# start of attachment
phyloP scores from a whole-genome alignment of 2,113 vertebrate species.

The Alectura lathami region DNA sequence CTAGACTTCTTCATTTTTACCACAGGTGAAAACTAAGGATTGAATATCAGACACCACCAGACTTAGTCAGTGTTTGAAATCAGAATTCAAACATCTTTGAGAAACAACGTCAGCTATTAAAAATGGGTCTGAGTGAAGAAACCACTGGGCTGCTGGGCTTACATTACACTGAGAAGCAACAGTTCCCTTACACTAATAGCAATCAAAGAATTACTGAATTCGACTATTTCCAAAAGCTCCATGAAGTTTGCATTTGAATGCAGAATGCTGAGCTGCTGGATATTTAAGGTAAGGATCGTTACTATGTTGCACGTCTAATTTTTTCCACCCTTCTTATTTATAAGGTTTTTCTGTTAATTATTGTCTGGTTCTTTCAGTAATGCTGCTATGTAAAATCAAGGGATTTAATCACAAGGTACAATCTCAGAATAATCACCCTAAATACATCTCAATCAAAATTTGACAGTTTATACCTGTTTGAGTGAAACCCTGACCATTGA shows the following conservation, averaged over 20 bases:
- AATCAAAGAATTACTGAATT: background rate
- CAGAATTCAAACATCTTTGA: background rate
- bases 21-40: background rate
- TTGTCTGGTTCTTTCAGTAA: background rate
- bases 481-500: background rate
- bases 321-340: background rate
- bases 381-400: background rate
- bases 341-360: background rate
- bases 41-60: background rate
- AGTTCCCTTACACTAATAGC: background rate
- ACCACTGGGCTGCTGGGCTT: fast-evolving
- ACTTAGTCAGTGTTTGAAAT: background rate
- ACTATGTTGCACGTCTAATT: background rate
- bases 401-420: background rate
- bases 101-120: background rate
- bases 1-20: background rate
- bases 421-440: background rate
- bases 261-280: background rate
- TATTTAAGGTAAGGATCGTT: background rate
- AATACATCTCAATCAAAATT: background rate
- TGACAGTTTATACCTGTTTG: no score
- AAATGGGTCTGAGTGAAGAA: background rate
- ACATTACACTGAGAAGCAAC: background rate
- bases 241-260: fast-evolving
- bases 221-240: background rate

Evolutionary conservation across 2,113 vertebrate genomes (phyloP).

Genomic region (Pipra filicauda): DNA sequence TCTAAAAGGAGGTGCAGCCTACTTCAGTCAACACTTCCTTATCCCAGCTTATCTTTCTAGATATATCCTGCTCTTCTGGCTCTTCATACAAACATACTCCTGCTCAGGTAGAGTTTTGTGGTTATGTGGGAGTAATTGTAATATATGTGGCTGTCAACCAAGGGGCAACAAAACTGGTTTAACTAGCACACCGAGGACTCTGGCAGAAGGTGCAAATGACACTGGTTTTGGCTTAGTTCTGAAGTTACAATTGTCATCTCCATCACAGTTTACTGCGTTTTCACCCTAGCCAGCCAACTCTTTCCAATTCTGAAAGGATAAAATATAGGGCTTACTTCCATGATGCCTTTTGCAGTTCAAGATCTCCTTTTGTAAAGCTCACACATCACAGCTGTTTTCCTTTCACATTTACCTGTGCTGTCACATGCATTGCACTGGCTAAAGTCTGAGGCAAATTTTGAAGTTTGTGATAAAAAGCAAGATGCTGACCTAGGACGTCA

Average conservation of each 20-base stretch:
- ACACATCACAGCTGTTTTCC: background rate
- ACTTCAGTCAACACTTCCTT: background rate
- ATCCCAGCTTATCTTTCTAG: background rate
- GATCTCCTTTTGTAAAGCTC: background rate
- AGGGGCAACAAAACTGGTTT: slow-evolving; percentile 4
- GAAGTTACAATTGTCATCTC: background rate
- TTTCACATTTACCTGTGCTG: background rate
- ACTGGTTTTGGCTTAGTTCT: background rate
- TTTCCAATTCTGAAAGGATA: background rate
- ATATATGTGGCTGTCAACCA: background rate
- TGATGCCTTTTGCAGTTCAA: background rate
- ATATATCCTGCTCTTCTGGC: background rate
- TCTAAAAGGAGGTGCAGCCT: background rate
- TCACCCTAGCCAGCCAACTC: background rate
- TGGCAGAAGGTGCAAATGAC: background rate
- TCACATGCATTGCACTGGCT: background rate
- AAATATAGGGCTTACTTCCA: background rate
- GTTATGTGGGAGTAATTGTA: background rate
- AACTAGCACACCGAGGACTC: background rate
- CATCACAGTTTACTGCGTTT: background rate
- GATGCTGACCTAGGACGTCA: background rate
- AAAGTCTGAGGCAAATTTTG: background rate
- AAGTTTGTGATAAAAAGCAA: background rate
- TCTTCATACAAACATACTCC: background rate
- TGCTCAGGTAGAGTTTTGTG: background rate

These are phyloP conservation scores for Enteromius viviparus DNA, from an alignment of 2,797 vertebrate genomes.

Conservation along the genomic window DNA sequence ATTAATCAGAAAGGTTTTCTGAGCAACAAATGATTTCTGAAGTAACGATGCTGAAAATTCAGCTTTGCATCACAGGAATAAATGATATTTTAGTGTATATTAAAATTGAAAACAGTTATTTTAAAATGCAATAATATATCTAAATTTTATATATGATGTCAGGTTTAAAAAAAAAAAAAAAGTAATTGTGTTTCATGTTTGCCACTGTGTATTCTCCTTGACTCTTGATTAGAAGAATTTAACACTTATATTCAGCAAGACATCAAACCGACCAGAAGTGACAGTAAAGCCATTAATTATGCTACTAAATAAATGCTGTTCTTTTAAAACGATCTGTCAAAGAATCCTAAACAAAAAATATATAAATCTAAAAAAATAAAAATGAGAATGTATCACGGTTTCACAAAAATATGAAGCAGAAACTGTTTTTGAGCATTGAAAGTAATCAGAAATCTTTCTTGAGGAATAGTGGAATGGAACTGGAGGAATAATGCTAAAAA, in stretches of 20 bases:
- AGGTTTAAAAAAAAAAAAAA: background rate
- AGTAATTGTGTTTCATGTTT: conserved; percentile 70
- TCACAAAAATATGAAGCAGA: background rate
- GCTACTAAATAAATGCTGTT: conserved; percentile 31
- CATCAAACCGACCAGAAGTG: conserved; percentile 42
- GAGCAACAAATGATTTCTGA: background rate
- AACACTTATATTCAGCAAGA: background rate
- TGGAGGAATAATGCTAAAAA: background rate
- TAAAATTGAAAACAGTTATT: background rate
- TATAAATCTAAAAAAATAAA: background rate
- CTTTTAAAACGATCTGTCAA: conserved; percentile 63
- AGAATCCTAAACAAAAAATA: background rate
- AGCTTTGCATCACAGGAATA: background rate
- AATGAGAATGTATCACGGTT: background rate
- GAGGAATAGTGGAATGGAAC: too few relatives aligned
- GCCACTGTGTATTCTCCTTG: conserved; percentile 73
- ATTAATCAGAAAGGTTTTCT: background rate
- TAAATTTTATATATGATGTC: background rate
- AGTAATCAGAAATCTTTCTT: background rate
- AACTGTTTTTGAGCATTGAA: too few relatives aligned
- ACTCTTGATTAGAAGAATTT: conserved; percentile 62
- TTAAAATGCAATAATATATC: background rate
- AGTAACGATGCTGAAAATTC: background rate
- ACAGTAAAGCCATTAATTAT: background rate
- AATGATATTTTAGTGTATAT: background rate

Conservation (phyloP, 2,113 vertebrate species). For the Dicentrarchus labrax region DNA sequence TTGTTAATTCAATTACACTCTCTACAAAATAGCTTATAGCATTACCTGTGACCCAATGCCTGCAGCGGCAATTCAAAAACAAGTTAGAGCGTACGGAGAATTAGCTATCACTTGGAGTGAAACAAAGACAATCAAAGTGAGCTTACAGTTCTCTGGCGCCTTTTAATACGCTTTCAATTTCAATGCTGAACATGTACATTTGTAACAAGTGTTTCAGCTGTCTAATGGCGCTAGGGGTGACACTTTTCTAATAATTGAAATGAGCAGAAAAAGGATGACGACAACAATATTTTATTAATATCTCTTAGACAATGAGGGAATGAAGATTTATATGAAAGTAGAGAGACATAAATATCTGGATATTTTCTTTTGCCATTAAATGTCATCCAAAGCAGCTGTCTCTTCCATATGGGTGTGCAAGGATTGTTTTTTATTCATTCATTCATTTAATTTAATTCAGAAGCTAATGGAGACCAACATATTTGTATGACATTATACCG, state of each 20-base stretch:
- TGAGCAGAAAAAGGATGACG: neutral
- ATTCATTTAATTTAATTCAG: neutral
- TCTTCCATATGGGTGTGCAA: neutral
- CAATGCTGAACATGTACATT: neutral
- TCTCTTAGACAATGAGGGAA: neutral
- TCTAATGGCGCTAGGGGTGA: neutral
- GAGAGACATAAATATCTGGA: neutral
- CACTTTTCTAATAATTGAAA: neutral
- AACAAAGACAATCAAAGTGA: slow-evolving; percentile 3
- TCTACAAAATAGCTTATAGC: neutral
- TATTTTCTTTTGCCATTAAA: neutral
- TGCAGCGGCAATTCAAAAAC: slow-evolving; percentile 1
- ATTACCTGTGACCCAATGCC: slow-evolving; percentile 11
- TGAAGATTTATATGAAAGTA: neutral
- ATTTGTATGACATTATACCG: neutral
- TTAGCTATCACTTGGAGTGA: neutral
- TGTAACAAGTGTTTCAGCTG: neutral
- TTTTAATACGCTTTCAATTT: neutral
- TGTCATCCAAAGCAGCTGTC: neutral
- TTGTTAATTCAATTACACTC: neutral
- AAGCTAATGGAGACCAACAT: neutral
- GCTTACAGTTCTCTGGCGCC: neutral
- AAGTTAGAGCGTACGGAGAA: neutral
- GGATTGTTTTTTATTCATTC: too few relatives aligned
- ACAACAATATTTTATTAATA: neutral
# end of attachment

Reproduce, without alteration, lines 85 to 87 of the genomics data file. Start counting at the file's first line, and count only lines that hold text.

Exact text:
- ATTCATTTAATTTAATTCAG: neutral
- TCTTCCATATGGGTGTGCAA: neutral
- CAATGCTGAACATGTACATT: neutral